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Photography © 2014 Fredrik Nilsen

Filatrice

Date: 1850
Dimensions:
20 x 12 x 7 in. (50.8 x 30.5 x 17.8 cm.)
Medium: bronze
Credit Line: The Huntington Library, Art Collections, and Botanical Gardens. Purchased with funds from the Art Collectors' Council
Object Number: 98.6
Label Text:Filatrice depicts a woman in classical dress using a drop spindle, or distaff, to spin thread, a technique employed since ancient times to keep unspun fibers from tangling. Brown's classical allusions are keeping with American sculpture of the time (see, for example, Chauncey Ives's Pandora in room 7 of these galleries), but this particular subject may also refer to the burgeoning American textile industry centered in Massachusetts.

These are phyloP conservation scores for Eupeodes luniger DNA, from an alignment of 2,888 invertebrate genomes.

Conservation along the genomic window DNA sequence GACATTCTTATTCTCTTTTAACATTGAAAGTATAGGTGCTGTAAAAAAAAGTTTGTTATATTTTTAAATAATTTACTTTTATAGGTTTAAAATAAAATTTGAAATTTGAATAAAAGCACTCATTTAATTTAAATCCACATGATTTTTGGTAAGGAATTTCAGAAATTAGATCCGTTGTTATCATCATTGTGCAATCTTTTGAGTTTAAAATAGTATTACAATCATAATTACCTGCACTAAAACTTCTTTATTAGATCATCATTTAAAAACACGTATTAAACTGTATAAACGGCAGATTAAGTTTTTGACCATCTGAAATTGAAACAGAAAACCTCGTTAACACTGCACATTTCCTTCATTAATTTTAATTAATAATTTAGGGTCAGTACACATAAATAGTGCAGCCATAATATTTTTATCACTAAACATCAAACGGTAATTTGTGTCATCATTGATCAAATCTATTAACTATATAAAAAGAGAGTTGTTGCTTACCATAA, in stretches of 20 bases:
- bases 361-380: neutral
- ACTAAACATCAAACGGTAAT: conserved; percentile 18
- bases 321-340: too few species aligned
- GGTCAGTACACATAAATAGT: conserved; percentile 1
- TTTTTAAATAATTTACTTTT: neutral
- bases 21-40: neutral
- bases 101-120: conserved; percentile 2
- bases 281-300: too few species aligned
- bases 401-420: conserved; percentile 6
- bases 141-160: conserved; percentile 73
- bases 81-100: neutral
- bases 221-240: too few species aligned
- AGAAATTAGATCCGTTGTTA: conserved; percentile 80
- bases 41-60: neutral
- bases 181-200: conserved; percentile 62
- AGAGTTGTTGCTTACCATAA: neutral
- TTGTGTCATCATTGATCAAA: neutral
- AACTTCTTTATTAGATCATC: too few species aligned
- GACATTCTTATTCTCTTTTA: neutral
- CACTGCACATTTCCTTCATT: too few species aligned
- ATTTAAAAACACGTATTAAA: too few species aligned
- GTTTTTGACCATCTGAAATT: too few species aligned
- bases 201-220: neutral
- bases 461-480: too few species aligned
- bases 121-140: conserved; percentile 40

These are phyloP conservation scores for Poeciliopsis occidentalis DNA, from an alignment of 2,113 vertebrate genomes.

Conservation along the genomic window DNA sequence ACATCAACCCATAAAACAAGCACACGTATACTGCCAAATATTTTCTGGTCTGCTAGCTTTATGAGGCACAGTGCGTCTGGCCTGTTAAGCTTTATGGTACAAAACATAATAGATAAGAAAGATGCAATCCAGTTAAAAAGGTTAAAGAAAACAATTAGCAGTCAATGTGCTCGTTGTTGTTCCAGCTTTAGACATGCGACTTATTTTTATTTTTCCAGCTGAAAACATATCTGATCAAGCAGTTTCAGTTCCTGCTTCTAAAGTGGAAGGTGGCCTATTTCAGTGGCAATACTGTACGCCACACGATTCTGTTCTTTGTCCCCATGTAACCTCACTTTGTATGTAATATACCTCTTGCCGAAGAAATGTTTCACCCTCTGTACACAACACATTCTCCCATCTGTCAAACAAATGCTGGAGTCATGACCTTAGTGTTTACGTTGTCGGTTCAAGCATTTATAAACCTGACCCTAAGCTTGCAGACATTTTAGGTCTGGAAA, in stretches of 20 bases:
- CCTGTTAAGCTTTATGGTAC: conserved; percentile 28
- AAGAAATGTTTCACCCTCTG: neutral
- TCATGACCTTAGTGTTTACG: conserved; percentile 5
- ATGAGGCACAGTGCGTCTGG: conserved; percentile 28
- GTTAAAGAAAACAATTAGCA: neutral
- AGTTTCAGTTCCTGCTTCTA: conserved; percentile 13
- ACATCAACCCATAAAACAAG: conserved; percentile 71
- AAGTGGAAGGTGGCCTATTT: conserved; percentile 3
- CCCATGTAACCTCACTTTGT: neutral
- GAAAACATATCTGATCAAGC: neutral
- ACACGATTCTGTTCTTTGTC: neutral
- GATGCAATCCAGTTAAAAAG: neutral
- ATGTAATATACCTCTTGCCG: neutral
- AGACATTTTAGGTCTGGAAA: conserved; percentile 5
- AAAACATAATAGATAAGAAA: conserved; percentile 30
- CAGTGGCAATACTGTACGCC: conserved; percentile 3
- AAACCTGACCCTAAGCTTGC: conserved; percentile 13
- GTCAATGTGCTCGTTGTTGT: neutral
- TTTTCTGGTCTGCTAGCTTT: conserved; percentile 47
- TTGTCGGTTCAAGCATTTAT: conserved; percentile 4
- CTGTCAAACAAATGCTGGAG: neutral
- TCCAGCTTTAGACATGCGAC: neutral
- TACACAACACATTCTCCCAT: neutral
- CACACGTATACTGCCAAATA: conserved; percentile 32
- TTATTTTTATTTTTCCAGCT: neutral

Brown sought to create a distinctly American style of sculpture and started a foundry in Chicopee, Massachusetts, to produce bronzes. This piece was part of an edition of 30 given to subscribers to the American Art-Union in 1850. The Art-Union attempted to spread American art throughout the country by distributing one print of an American painting each year for a subscription of $5. Through a lottery, members could also win an original work of art; prizes included Filatrice and a genre painting by George Caleb Bingham.